U.S. Sen. Bill Nelson (D-FL) announced today at the National Hurricane Center in Miami that he's again filing legislation in the Senate to create a national catastrophe fund that would spread the risk and cost of major disasters among all the states. The announcement came at a news conference the day before the official start of the 2013 hurricane season, which experts predict will be an active one.
From the devastating tornadoes that recently hit Oklahoma and before that Alabama to the 5.8 magnitude earthquake that rattled Washington D.C. two years ago, Americans in all parts of the country have faced the threat, fear, pain and loss associated with natural disasters. And, there are times when disasters can threaten not specific states or areas but entire regions, like with Hurricane Sandy.
"It's important we have the flexibility and resources to deal with these unpredictable events," Nelson, a Florida Democrat, said. "A catastrophe fund would let us quickly get help to people when they need it most."
Nelson, who knows something about storm coverage from his time serving as state treasurer and insurance commissioner, said his plan will call for creating either a national catastrophe fund or various regional risk-sharing pools as a means of helping everybody cope with natural disasters, and of lowering property insurance rates.
In the past few sessions of Congress, Nelson has introduced separate bills, one that would increase funding for hurricane research and another to create a national catastrophe fund. He plans to re-introduce both bills next week when the Senate reconvenes following the Memorial Day recess. And he's exploring combining the catastrophe fund measure and the hurricane research bill into one piece of legislation, with the intention of having it referred to the Senate Commerce Committee on which he sits.
In the past, his CAT Fund bill has been sent first to the Banking Committee.
The CAT fund bill, Nelson said, is designed to help strengthen the solvency of existing state disaster funds and encourage the development of new state and regional funds. The legislation would allow the federal government to step in with low-interest loans to states. And, the proposal creates a framework for states to pool their resources to help pay for each other's disaster costs.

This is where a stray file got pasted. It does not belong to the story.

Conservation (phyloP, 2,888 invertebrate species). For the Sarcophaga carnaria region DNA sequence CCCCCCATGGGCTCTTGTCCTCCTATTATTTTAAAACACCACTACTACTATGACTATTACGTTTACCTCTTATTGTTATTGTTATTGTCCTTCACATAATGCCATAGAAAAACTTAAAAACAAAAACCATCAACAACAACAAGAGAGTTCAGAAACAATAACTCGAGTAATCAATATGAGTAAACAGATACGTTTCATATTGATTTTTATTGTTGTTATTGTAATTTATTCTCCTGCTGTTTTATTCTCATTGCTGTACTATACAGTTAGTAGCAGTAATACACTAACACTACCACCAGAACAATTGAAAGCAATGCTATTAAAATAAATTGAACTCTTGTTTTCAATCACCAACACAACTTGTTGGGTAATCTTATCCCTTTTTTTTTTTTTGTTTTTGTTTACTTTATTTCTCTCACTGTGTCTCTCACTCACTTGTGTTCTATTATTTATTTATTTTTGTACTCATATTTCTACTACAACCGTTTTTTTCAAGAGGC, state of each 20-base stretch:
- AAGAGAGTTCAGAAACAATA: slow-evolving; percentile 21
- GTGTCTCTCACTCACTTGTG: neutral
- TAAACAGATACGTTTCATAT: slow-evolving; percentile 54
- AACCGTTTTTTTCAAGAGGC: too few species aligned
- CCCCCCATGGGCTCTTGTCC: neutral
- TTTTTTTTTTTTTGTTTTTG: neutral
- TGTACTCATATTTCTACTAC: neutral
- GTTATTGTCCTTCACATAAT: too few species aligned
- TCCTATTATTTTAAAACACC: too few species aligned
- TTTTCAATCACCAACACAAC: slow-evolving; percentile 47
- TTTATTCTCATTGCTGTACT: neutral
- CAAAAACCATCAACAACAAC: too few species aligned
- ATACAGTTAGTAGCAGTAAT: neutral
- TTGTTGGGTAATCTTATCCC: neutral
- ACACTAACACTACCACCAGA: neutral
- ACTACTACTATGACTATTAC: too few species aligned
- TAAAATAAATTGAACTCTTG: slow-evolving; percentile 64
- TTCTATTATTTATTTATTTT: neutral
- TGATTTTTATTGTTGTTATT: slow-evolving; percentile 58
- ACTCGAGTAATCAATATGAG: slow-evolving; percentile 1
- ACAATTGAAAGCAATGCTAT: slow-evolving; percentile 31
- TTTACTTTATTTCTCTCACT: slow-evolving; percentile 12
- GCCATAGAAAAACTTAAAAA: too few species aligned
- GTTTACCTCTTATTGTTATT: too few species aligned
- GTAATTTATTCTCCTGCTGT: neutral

Six years ago, the House passed a companion piece of the legislation. But no action on the bill has ever been taken in the Senate. Nelson's hopeful this may finally be the year.
"Florida established a model for how to do this with its Hurricane Catastrophe Fund," Nelson said. "I don't know what else it will take before Congress realizes we need something covering all the states."
Following are summaries of Nelson's two bills and a recent Palm Beach Post editorial supporting the plan for a national disaster fund:
Homeowners' Defense Act of 2013
Establishes the National Catastrophe Risk Consortium as a nonprofit, nonfederal entity to:
-maintain an inventory of catastrophe risk obligations held by state reinsurance funds and state residual insurance market entities
-act as a centralized repository of state risk information accessible by certain private-market participants
-use a database to perform research and analysis that encourages standardization of the risk-linked securities market.
The legislation instructs Treasury to implement a national homeowners' insurance stabilization program to make liquidity loans and catastrophic loans to qualified reinsurance programs to:
-ensure their solvency
-improve the availability and affordability of homeowners' insurance
-provide incentive for risk transfer to the private capital and reinsurance markets